EXTRACT FROM “HISTORY OF OREGON AND CALIFORNIA.”
BY ROBERT GREENHOW, TRANSLATOR AND LIBRARIAN TO THE DEPARTMENT OF STATE OF THE UNITED STATES. 2ND EDITION
Proofs and Illustrations.
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SHOWING THAT THE FORTY-NINTH PARALLEL OF LATITUDE WAS NOT SELECTED AS THE LINE OF SEPARATION BETWEEN THE FRENCH AND THE BRITISH TERRITORIES IN NORTH AMERICA, BY COMMISSARIES APPOINTED AGREEABLY TO THE TREATY OF UTRECHT.
Mr. Monroe, minister plenipotentiary of the United States in London, in his letter of September 5th, 1804, to Lord Harrowby, the British secretary for foreign affairs,* makes the following statement with regard to the adoption of the 49th parallel of latitude as the northern boundary of Louisiana :—
“By the tenth article of the treaty of Utrecht, it is agreed that 'France shall restore to Great Britain the Bay and Straits of Hudson, together with all the lands, seas, sea-coasts, rivers, and places, situate in the said bay and straits, which belong thereto ; and it is also agreed, on both sides, to determine, within a year, by commissaries to be forthwith named by each party, the limits which are to be fixed between the said Bay of Hudson and the places appertaining to the French, which limits both the British and French subjects shall be wholly forbid to pass over, or thereby to go to each other, by sea or by land : the same commissioners shall also have orders to describe and settle in like manner the boundaries between the other British and French colonies in those parts.' Commissaries were accordingly appointed by each power, who executed the stipulations of the treaty, in establishing the boundaries proposed by it. They fixed the northern boundary of Canada and Louisiana by a line beginning on the Atlantic, at a cape or promontory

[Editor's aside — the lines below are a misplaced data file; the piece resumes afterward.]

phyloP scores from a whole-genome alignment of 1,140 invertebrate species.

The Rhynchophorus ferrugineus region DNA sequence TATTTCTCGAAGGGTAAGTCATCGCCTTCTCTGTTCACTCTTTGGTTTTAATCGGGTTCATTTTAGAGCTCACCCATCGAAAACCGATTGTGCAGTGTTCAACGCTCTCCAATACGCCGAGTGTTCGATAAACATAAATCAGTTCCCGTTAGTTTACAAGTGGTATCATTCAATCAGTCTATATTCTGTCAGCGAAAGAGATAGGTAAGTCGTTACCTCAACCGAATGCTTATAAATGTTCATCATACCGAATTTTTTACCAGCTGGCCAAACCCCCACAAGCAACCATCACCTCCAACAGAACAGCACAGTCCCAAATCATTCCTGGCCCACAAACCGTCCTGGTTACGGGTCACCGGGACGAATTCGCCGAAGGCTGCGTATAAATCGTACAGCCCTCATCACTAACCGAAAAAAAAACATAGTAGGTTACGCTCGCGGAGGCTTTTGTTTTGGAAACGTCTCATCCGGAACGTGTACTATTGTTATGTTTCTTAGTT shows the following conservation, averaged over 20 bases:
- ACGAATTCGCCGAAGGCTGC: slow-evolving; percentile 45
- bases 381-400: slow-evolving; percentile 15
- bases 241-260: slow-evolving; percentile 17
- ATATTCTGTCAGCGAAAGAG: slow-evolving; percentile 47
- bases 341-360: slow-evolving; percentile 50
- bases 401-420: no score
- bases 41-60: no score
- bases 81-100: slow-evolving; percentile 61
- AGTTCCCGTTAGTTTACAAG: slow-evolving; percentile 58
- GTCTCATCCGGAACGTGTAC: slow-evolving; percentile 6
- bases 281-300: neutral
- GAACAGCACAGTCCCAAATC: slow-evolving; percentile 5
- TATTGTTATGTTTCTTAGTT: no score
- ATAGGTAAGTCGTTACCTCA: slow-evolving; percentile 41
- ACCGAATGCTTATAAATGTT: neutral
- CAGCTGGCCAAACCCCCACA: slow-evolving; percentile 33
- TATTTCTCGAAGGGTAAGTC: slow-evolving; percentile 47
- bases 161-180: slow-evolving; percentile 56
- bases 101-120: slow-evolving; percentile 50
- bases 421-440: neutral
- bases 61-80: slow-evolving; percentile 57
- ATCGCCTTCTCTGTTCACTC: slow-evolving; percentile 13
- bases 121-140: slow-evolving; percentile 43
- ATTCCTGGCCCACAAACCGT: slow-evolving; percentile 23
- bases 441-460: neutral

* Communicated to Congress, and published with President Jefferson's message of March 30th, 1808.
in 58 degrees 30 minutes north latitude, thence south-westwardly to the Lake Mistissin, thence farther south-west to the latitude of 49 degrees north from the equator, and along that line indefinitely.”
Mr. Monroe does not give his authority for the assertion respecting the adoption of this line by the commissaries ; he, however, most probably derived his information from the map of America attached to Postlethwayt's “Dictionary of Commerce,” published in 1751, to which he alludes in other parts of his correspondence, and in which a line appears nearly as described by him, with a note on the map, saying, “The line that parts French Canada from British Canada was settled by commissaries, after the peace of Utrecht, making a curve from Davis's Inlet, in the Atlantic Sea, down to the 49th degree, through Lake Abitibis, to the North-West Ocean.” In the dictionary to which this map is attached, the limits of these territories are expressly declared to be undetermined. The map of North America, by Palairet and Delaroche, published at London in 1765, also gives the same line, without any note as to the manner in which it was adopted. In the map of the British Possessions in America, published by Bowen and Gibson in 1775, and in one or two other inferior maps, the 49th parallel is given as the southern limit of the Hudson's Bay Company's territories, from the vicinity of Lake Superior, westward to Red River, down which the boundary is continued to Lake Winnipeg. These are the only authorities, as yet discovered, for the belief that the 49th parallel was adopted as a boundary by commissaries appointed according to the treaty of Utrecht.